Her first contribution in music came when she met William Orbit at a London nightclub, when he tried to borrow a cigarette from her. They began a relationship shortly after, and before long he invited her to do some spoken word for his current Strange Cargo project, but she drunkenly decided to sing also. Possibly the best-known work from that time is "Water from a Vine Leaf", which she co-wrote and which was released as a limited-edition single. It was also at this time that Orbit and Orton covered John Martyn's "Don't Wanna Know 'Bout Evil", which was not only the first song that they recorded together, but also the first release as a duet called Spill in Japan, which was also re-released in 1997 in the UK.
Shortly after, Orton and Orbit began experimenting to pull an L.P. together. "Don't Wanna Know 'Bout Evil" was the first track on that album, called SuperPinkyMandy, named after a rag doll which she bought at a jumble sale at the age of six. This rare album was released in Japan alone, in extremely limited numbers (popularly quoted as between 1000 and 5000 copies pressed). The sound is very much Orbit's, but several songs were co-written, and some tracks were later recycled, in very different versions).
"She Cries Your Name" later appeared on what she now considers her debut album (Trailer Park). "Yesterday's Gone" became "Montok Point" for the fourth Strange Cargo release Hinterland in 1995. That album featured Beth on several tracks as vocalist, and also included an alternative version of "She Cries Your Name".
It was roughly at this time that she met Ed Simons and Tom Rowlands of the Chemical Brothers and began the first in a series of collaborations, supplying vocals to the track "Alive Alone" on 1995's Exit Planet Dust.
Her first solo release, a cover of The Ronettes' "I Wish I Never Saw the Sunshine" was released, again in extremely limited numbers, in mid 1996, and was followed by "She Cries Your Name", shortly before the release of what she herself considers to be her début L.P. Trailer Park, released on Heavenly Records on 19 October 1996. This release earned her nominations for two BRIT Awards (best British newcomer, best British female), and the Mercury Music Prize in 1997, was well received by critics, and sold modestly well, shifting 300,000 copies and peaking at #68 in the UK.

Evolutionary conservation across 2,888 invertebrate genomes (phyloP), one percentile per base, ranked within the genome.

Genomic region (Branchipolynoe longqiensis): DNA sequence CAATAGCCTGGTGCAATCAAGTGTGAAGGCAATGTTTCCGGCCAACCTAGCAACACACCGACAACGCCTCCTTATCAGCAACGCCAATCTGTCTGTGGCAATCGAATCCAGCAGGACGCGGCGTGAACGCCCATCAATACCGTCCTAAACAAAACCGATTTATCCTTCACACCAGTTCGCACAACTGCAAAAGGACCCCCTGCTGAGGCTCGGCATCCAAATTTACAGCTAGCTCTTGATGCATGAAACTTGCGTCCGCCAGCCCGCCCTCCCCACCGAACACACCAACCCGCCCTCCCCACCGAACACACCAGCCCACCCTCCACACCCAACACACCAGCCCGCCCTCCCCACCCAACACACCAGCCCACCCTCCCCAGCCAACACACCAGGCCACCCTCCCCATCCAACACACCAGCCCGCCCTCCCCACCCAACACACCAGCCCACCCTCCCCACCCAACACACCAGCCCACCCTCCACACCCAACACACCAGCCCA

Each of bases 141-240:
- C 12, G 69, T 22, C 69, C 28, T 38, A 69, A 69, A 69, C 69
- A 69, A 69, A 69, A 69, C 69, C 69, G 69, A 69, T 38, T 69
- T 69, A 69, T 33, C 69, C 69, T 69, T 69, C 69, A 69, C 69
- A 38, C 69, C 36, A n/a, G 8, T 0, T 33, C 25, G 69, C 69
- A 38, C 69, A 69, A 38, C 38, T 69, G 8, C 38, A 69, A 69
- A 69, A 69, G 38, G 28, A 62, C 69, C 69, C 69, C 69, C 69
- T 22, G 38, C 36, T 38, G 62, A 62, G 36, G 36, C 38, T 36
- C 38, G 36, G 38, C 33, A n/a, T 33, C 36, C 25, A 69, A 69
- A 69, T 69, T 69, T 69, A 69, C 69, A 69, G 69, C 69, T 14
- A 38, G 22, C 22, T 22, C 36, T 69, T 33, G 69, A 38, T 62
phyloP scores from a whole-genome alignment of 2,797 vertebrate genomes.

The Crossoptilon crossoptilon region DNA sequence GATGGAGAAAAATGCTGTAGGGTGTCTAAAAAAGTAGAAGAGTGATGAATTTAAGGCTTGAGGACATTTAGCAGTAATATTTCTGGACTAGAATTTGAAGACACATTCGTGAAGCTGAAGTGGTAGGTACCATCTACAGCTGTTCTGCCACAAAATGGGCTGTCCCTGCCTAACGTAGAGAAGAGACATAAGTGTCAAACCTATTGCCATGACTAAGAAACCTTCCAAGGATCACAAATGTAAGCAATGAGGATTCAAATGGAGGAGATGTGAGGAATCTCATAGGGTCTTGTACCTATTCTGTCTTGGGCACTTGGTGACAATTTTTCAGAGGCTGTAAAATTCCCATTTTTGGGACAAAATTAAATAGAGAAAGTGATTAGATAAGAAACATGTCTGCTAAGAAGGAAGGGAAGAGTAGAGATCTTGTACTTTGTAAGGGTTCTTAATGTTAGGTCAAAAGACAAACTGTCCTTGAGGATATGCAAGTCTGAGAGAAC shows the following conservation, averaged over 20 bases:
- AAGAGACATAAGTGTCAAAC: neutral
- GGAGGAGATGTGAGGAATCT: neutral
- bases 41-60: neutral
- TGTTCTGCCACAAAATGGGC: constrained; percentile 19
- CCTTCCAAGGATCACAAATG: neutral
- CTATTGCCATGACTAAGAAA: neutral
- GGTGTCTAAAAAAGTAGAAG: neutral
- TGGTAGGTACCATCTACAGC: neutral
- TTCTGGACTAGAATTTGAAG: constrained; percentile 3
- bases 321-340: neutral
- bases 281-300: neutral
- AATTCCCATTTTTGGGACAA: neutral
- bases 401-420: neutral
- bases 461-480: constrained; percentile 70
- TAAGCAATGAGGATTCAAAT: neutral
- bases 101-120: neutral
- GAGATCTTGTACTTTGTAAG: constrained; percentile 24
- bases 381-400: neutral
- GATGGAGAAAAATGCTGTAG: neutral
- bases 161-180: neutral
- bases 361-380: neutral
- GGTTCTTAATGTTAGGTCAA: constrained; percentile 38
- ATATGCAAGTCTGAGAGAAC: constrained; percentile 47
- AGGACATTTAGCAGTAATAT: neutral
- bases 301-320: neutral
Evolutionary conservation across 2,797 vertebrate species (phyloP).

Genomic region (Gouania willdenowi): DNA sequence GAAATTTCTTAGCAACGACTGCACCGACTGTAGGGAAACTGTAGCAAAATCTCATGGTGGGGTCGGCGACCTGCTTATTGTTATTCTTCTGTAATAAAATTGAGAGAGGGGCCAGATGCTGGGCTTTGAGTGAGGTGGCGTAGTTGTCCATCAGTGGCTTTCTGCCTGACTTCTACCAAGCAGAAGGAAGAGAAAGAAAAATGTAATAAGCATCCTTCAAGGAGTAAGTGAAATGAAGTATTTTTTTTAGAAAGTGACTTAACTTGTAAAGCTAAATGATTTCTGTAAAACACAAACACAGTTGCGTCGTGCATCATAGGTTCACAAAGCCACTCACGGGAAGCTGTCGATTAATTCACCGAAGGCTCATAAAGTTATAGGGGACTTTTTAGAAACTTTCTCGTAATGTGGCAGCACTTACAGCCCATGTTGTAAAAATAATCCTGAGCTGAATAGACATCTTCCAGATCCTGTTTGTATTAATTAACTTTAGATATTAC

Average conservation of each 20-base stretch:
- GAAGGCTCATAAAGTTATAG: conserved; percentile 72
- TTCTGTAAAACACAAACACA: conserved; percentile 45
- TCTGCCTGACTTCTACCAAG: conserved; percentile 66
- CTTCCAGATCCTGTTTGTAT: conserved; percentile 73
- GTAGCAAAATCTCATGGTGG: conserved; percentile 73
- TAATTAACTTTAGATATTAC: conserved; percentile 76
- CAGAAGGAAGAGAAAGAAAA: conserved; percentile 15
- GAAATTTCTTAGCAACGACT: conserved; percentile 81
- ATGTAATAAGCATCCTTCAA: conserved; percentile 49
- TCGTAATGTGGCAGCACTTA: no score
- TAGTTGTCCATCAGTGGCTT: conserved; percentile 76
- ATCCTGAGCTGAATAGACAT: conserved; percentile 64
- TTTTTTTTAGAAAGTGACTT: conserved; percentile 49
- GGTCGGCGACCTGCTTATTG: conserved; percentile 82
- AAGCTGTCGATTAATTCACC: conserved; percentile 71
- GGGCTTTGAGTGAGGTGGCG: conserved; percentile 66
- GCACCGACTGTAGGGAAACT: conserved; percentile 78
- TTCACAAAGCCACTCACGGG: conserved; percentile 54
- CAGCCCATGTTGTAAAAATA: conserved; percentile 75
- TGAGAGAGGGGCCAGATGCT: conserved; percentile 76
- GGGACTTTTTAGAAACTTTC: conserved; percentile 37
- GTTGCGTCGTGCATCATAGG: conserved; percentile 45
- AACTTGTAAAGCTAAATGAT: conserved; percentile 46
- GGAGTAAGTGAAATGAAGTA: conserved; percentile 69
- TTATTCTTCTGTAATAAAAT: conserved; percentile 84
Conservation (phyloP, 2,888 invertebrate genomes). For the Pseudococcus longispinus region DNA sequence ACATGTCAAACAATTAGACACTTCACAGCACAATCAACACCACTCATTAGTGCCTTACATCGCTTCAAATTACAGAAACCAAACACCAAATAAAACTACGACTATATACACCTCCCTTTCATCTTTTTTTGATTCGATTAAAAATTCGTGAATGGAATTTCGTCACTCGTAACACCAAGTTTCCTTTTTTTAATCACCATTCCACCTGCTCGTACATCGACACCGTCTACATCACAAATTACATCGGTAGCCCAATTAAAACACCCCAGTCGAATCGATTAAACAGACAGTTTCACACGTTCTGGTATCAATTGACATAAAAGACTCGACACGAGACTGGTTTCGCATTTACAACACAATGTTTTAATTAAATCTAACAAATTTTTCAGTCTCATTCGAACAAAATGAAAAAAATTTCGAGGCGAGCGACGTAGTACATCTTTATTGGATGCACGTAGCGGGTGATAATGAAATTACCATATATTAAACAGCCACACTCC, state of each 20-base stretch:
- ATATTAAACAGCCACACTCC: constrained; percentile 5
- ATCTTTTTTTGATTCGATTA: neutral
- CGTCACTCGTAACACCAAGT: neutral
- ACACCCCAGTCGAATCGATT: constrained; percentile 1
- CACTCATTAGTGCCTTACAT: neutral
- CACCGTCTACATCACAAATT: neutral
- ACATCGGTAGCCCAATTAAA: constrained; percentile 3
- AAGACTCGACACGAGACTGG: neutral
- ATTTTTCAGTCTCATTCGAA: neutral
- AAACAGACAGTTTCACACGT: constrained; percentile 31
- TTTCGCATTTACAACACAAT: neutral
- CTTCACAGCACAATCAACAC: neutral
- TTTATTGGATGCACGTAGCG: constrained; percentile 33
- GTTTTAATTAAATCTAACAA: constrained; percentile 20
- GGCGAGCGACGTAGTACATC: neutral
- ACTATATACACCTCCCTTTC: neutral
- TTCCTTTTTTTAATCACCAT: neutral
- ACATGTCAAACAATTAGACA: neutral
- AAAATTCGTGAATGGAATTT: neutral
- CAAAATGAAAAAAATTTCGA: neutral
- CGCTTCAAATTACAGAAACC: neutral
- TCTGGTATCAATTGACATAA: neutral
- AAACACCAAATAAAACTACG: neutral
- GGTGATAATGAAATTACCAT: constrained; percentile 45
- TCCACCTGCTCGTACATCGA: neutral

The album was produced by Andrew Weatherall, whom she selected based on his production of one of her favourite records at the time, Primal Scream's Screamadelica. The album was far removed from her previous work, with a lot more pop/folk tunes present, although there were more than a few hints of her electronic roots. She began to tour this record, first supporting acts such as The Beautiful South, and appearing with Ron Sexsmith, before breaking out on her own. In June 1997, she had her first UK Top 40 hit single, with a reissue of "She Cries Your Name".
She toured that summer with Lilith Fair, as well as releasing the Best Bit EP, improving on her previous best chart position, reaching #38 in the UK. Central Reservation, her second album (proper), helped Orton build on the success of her début. Although retaining the electronic edge of the former, this record showed a notably more acoustic side with several tracks consisting purely of Beth's vocal accompanied by a solitary acoustic guitar, with subject matters becoming more introspective, including "Pass in Time", a song about the death of her mother.
Despite this style, the album still provided more polished moments such as lead single "Stolen Car" and the electro melancholy of "Stars All Seem to Weep", or the jazz-and-strings-tinged "Sweetest Decline", songs which cut a much deeper mark than the more glossy feel of her debut. The album also featured notable contributions from folk musician Terry Callier, Dr. Robert and Ben Harper. Two tracks were also produced by Ben Watt of Everything But The Girl. The album earned Orton a second Mercury Music Prize nomination and the Best Female Artist award at the 2000 BRIT Awards.